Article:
April 1, 2011

Unconditionally Cheerful April the First.

April Fool’s Day, once a year? Never! I know it’s “cool” to hate on April Fools, these days, but it’s wise to be foolish—& gosh knows the world needs one uncancelable day.

A Buddhist defense of April Fool’s Day.

Below: read an Unconditionally Cheerful April the First, by my mom.

Thanks for rolling with all the silliness today. I’m not engaged, we haven’t sold out or gone out of business, Whole Foods is not launching Whole Mart for poor people, Lululeman stores are not opening up…but popping the self-serious mind out of preconception and into fresh air and delight? A little moment of enlightenment, whether funny or a bit unpleasant. ~ Waylon Lewis.

Not afraid to be a fool!


Don’t be afraid to be a fool!

Chogyam Trungpa Rinpoche [a famous Buddhist teacher] always encouraged us with the slogan, “not afraid to be a fool.”  This always makes me think of the open-heartedness of a child, and the naïve willingness to extend and entrust that open heart to others.

Yet in buddhadharma 101, basic dharma—we are also encouraged not to trust. The logic goes that: given that everything is impermanent and that everything and everyone changes, we should not trust things or people, even friends.  In one of Trungpa Rinpoche’s famous poems he flatly states, “Do not trust.”

The buddhadharma points out that everything is fundamentally groundless. We think we have a secure, stable job, but then there are cutbacks and we are laid off. There are no guarantees. We think we walk on solid earth—but there are earthquakes, tsunamis, floods, fires, and now man made nuclear disasters spewing radiation. Even if we avoid all of these, no insurance can insure us against our own death.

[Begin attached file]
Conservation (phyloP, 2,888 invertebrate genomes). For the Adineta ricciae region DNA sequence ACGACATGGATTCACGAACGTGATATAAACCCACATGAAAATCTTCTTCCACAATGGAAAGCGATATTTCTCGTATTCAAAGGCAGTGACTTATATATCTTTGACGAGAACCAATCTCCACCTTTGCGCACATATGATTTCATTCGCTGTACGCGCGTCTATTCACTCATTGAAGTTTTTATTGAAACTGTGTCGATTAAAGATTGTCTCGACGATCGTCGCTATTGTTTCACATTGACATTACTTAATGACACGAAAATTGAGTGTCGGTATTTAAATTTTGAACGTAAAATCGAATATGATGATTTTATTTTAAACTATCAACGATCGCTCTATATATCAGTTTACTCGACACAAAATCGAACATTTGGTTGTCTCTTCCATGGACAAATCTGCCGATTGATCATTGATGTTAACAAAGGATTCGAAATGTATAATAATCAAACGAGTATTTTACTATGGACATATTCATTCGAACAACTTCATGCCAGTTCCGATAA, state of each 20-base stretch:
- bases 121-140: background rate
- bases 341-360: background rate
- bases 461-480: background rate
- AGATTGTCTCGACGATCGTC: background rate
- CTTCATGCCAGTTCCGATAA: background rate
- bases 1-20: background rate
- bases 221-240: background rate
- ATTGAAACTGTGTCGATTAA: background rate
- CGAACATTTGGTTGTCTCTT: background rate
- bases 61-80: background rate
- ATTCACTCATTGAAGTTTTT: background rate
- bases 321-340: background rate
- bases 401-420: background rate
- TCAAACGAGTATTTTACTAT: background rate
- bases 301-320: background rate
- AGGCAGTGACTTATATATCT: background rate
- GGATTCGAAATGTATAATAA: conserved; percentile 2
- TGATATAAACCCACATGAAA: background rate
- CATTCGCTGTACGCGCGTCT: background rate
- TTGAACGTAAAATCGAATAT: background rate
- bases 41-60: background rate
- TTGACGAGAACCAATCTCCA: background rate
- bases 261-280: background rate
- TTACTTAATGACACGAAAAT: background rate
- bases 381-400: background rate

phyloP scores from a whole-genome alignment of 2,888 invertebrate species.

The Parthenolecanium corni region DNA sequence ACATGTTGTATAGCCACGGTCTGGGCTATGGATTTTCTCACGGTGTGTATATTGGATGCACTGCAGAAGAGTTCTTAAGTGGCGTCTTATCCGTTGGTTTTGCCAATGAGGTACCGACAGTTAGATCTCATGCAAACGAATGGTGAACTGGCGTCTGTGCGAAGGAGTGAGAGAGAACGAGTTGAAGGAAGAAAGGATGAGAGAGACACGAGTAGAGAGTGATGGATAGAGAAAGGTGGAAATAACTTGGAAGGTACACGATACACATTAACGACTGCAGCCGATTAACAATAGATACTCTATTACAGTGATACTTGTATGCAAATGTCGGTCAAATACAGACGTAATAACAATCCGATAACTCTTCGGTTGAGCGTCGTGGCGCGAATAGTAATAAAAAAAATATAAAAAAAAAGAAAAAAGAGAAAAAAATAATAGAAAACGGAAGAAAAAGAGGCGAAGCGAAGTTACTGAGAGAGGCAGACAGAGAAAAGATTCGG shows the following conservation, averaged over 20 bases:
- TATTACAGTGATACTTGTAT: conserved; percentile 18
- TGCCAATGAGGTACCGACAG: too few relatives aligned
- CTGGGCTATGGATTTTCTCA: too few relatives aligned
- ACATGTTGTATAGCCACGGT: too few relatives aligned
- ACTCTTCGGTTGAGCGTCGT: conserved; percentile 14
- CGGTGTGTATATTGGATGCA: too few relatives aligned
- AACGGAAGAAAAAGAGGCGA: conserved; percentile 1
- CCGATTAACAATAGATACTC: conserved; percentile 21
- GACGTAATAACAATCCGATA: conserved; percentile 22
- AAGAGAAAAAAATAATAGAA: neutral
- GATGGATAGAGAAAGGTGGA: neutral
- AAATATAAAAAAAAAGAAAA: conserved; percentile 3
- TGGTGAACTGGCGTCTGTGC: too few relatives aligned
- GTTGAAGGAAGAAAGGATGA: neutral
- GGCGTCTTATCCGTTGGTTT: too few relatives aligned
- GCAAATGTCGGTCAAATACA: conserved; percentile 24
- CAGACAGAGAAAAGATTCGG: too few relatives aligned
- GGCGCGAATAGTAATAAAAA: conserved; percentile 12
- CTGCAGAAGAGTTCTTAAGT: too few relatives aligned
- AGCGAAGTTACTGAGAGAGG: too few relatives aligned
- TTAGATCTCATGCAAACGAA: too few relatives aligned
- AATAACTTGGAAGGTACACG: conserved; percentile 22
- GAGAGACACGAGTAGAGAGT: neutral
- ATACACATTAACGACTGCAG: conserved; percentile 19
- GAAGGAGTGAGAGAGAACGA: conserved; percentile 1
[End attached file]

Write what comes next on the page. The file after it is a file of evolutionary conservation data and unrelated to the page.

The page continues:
Yet right from the beginning the Shambhala Buddhist teachings encourage us to trust! Given the above, is this foolish?  Is Trungpa Rinpoche contradicting himself?

It is worth checking out just in what we are encouraged to trust. We are actually being encouraged to trust the spacious aspect of mind, the continuity of awareness. The Shambhala teachings are all about developing our awareness, intelligence, and unconditional confidence—and trusting in that.

This is much better than trusting in things, which tend to fall apart.  And we can trust that they will!

By relaxing into and trusting awareness, the continuity of awareness, the true nature of mind, we discover an inexhaustible source of uplifted energy.  From the very beginning, from the first teachings we hear in Shambhala Training Level I, we are encouraged to connect with the unconditional openness of what is called Basic Goodness.  This is our fresh starting point whenever we get lost or stuck.  Basic Goodness is our unconditional soft spot that is more fundamental than our ignorance of it.  It is the opposite of ego—which is our blind spot.

Basic Goodness inspires us to extend awareness and compassion beyond the reference point of self.  When we open to Basic Goodness, we feel the essence of what it is to be sentient, to feel, to be awake, and to have the willingness to extend our open heart.

In other words, Basic Goodness inspires us to be vulnerable, and to risk being a fool by questioning, offering, and participating in our world.

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